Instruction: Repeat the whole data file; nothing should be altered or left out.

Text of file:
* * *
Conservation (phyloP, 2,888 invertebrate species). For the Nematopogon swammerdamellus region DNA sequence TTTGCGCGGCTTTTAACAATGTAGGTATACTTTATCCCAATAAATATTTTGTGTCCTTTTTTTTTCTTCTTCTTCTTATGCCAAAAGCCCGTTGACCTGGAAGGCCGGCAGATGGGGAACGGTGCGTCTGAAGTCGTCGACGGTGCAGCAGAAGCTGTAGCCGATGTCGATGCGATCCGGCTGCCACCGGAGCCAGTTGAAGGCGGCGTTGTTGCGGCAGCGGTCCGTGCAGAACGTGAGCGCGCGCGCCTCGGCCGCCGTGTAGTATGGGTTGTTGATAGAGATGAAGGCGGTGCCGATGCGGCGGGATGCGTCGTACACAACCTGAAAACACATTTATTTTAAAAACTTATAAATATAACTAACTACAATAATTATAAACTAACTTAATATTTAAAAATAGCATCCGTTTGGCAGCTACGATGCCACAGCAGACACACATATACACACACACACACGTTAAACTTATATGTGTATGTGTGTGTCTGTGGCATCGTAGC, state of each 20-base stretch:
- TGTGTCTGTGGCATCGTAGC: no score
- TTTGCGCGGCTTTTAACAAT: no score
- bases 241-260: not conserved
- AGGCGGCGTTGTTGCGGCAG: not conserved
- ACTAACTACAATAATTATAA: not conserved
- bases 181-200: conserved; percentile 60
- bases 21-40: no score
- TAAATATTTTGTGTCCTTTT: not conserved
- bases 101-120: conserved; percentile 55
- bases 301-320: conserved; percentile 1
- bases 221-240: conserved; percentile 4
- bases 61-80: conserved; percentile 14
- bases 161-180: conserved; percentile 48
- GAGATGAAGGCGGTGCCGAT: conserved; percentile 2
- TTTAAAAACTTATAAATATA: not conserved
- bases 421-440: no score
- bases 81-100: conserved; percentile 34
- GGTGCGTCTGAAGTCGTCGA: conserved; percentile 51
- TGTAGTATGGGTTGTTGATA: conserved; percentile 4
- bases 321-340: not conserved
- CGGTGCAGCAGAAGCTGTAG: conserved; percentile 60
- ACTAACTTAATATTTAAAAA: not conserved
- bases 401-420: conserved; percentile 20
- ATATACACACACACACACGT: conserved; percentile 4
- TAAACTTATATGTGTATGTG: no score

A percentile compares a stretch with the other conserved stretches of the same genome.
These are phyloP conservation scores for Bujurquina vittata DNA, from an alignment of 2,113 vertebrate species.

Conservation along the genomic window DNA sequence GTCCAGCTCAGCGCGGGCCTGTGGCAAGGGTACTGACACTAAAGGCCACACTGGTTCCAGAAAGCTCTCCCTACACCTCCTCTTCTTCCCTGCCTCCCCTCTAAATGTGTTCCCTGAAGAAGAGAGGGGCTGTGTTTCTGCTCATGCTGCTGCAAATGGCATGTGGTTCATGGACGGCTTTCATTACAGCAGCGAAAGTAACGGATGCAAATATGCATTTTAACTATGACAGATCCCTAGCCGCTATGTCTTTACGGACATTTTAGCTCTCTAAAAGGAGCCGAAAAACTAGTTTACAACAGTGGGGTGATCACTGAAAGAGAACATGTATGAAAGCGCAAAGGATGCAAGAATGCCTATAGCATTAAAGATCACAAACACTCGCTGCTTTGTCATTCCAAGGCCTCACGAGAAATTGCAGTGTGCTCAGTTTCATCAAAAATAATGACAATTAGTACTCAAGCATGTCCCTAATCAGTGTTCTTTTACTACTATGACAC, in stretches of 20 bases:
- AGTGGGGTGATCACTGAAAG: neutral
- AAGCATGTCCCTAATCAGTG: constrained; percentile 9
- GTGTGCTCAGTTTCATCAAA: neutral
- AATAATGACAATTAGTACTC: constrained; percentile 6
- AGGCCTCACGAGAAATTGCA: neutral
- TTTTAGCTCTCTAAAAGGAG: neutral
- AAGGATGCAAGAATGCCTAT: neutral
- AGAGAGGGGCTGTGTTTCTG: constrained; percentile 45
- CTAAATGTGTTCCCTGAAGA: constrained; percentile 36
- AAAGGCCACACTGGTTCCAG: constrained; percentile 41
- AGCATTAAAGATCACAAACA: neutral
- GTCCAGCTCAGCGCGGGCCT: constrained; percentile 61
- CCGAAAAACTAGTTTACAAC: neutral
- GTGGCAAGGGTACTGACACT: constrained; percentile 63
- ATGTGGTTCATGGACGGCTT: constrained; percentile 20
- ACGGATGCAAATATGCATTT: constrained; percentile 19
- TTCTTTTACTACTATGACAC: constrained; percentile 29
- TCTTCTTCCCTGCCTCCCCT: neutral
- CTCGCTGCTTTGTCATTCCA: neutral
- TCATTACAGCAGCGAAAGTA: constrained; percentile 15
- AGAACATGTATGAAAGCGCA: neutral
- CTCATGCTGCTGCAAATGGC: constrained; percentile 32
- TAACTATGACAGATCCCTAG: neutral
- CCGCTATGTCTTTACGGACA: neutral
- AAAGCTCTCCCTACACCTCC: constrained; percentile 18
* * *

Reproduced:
Conservation (phyloP, 2,888 invertebrate species). For the Nematopogon swammerdamellus region DNA sequence TTTGCGCGGCTTTTAACAATGTAGGTATACTTTATCCCAATAAATATTTTGTGTCCTTTTTTTTTCTTCTTCTTCTTATGCCAAAAGCCCGTTGACCTGGAAGGCCGGCAGATGGGGAACGGTGCGTCTGAAGTCGTCGACGGTGCAGCAGAAGCTGTAGCCGATGTCGATGCGATCCGGCTGCCACCGGAGCCAGTTGAAGGCGGCGTTGTTGCGGCAGCGGTCCGTGCAGAACGTGAGCGCGCGCGCCTCGGCCGCCGTGTAGTATGGGTTGTTGATAGAGATGAAGGCGGTGCCGATGCGGCGGGATGCGTCGTACACAACCTGAAAACACATTTATTTTAAAAACTTATAAATATAACTAACTACAATAATTATAAACTAACTTAATATTTAAAAATAGCATCCGTTTGGCAGCTACGATGCCACAGCAGACACACATATACACACACACACACGTTAAACTTATATGTGTATGTGTGTGTCTGTGGCATCGTAGC, state of each 20-base stretch:
- TGTGTCTGTGGCATCGTAGC: no score
- TTTGCGCGGCTTTTAACAAT: no score
- bases 241-260: not conserved
- AGGCGGCGTTGTTGCGGCAG: not conserved
- ACTAACTACAATAATTATAA: not conserved
- bases 181-200: conserved; percentile 60
- bases 21-40: no score
- TAAATATTTTGTGTCCTTTT: not conserved
- bases 101-120: conserved; percentile 55
- bases 301-320: conserved; percentile 1
- bases 221-240: conserved; percentile 4
- bases 61-80: conserved; percentile 14
- bases 161-180: conserved; percentile 48
- GAGATGAAGGCGGTGCCGAT: conserved; percentile 2
- TTTAAAAACTTATAAATATA: not conserved
- bases 421-440: no score
- bases 81-100: conserved; percentile 34
- GGTGCGTCTGAAGTCGTCGA: conserved; percentile 51
- TGTAGTATGGGTTGTTGATA: conserved; percentile 4
- bases 321-340: not conserved
- CGGTGCAGCAGAAGCTGTAG: conserved; percentile 60
- ACTAACTTAATATTTAAAAA: not conserved
- bases 401-420: conserved; percentile 20
- ATATACACACACACACACGT: conserved; percentile 4
- TAAACTTATATGTGTATGTG: no score

A percentile compares a stretch with the other conserved stretches of the same genome.
These are phyloP conservation scores for Bujurquina vittata DNA, from an alignment of 2,113 vertebrate species.

Conservation along the genomic window DNA sequence GTCCAGCTCAGCGCGGGCCTGTGGCAAGGGTACTGACACTAAAGGCCACACTGGTTCCAGAAAGCTCTCCCTACACCTCCTCTTCTTCCCTGCCTCCCCTCTAAATGTGTTCCCTGAAGAAGAGAGGGGCTGTGTTTCTGCTCATGCTGCTGCAAATGGCATGTGGTTCATGGACGGCTTTCATTACAGCAGCGAAAGTAACGGATGCAAATATGCATTTTAACTATGACAGATCCCTAGCCGCTATGTCTTTACGGACATTTTAGCTCTCTAAAAGGAGCCGAAAAACTAGTTTACAACAGTGGGGTGATCACTGAAAGAGAACATGTATGAAAGCGCAAAGGATGCAAGAATGCCTATAGCATTAAAGATCACAAACACTCGCTGCTTTGTCATTCCAAGGCCTCACGAGAAATTGCAGTGTGCTCAGTTTCATCAAAAATAATGACAATTAGTACTCAAGCATGTCCCTAATCAGTGTTCTTTTACTACTATGACAC, in stretches of 20 bases:
- AGTGGGGTGATCACTGAAAG: neutral
- AAGCATGTCCCTAATCAGTG: constrained; percentile 9
- GTGTGCTCAGTTTCATCAAA: neutral
- AATAATGACAATTAGTACTC: constrained; percentile 6
- AGGCCTCACGAGAAATTGCA: neutral
- TTTTAGCTCTCTAAAAGGAG: neutral
- AAGGATGCAAGAATGCCTAT: neutral
- AGAGAGGGGCTGTGTTTCTG: constrained; percentile 45
- CTAAATGTGTTCCCTGAAGA: constrained; percentile 36
- AAAGGCCACACTGGTTCCAG: constrained; percentile 41
- AGCATTAAAGATCACAAACA: neutral
- GTCCAGCTCAGCGCGGGCCT: constrained; percentile 61
- CCGAAAAACTAGTTTACAAC: neutral
- GTGGCAAGGGTACTGACACT: constrained; percentile 63
- ATGTGGTTCATGGACGGCTT: constrained; percentile 20
- ACGGATGCAAATATGCATTT: constrained; percentile 19
- TTCTTTTACTACTATGACAC: constrained; percentile 29
- TCTTCTTCCCTGCCTCCCCT: neutral
- CTCGCTGCTTTGTCATTCCA: neutral
- TCATTACAGCAGCGAAAGTA: constrained; percentile 15
- AGAACATGTATGAAAGCGCA: neutral
- CTCATGCTGCTGCAAATGGC: constrained; percentile 32
- TAACTATGACAGATCCCTAG: neutral
- CCGCTATGTCTTTACGGACA: neutral
- AAAGCTCTCCCTACACCTCC: constrained; percentile 18